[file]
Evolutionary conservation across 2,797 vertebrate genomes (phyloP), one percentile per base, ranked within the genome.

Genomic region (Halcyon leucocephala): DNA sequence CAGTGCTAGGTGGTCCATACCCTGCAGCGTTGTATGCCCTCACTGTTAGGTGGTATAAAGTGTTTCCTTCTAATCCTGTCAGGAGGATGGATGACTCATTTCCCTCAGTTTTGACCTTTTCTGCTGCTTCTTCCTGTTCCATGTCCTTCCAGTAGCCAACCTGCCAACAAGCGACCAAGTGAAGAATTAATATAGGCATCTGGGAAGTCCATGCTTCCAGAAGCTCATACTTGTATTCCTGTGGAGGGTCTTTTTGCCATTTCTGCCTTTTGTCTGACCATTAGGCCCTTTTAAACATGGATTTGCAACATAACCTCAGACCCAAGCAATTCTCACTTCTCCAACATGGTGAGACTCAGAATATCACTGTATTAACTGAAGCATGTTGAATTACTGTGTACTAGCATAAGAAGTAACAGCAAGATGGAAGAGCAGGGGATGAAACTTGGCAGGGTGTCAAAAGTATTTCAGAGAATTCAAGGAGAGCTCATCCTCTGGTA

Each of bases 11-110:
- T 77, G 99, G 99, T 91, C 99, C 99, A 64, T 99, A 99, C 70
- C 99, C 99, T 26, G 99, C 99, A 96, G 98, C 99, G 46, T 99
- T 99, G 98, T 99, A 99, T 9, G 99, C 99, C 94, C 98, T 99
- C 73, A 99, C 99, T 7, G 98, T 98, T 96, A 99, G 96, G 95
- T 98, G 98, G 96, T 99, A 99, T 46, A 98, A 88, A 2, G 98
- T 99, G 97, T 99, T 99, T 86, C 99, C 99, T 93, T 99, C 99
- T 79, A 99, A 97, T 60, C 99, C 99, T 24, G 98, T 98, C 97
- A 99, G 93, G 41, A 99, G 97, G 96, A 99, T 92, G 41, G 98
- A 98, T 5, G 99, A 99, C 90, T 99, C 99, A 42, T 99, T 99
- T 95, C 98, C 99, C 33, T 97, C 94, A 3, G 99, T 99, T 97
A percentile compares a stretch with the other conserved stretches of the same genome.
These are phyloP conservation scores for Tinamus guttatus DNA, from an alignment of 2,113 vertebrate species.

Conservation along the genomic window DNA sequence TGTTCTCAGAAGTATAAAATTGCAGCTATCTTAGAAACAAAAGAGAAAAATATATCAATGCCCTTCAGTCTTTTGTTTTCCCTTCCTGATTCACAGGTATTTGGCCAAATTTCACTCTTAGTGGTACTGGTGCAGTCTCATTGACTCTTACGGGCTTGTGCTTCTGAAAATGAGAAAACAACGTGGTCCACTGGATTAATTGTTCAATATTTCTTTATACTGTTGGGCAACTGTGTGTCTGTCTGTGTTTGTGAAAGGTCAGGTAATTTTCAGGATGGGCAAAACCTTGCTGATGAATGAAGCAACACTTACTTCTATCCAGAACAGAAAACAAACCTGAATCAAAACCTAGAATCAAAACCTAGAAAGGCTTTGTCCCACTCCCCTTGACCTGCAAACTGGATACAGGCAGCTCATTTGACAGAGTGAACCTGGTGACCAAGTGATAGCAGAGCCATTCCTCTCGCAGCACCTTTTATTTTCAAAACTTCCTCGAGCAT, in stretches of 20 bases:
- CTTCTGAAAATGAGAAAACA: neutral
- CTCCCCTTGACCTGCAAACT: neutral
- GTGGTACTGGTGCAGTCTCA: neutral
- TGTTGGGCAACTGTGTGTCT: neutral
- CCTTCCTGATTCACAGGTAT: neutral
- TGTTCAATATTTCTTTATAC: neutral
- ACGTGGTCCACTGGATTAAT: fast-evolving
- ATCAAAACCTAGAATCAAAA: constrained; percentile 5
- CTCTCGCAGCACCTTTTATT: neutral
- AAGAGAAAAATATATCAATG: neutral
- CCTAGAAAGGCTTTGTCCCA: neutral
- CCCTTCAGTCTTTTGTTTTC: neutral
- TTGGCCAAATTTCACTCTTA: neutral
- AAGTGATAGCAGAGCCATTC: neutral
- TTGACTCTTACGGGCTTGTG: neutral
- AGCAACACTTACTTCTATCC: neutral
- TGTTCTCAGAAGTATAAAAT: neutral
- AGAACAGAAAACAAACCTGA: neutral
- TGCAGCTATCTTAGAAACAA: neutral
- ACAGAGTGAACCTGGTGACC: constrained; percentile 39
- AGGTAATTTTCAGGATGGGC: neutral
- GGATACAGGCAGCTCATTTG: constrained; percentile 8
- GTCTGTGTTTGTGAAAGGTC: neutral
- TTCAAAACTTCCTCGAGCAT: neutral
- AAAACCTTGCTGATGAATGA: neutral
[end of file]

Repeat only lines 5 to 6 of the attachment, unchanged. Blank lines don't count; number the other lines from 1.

- C 99, C 99, T 26, G 99, C 99, A 96, G 98, C 99, G 46, T 99
- T 99, G 98, T 99, A 99, T 9, G 99, C 99, C 94, C 98, T 99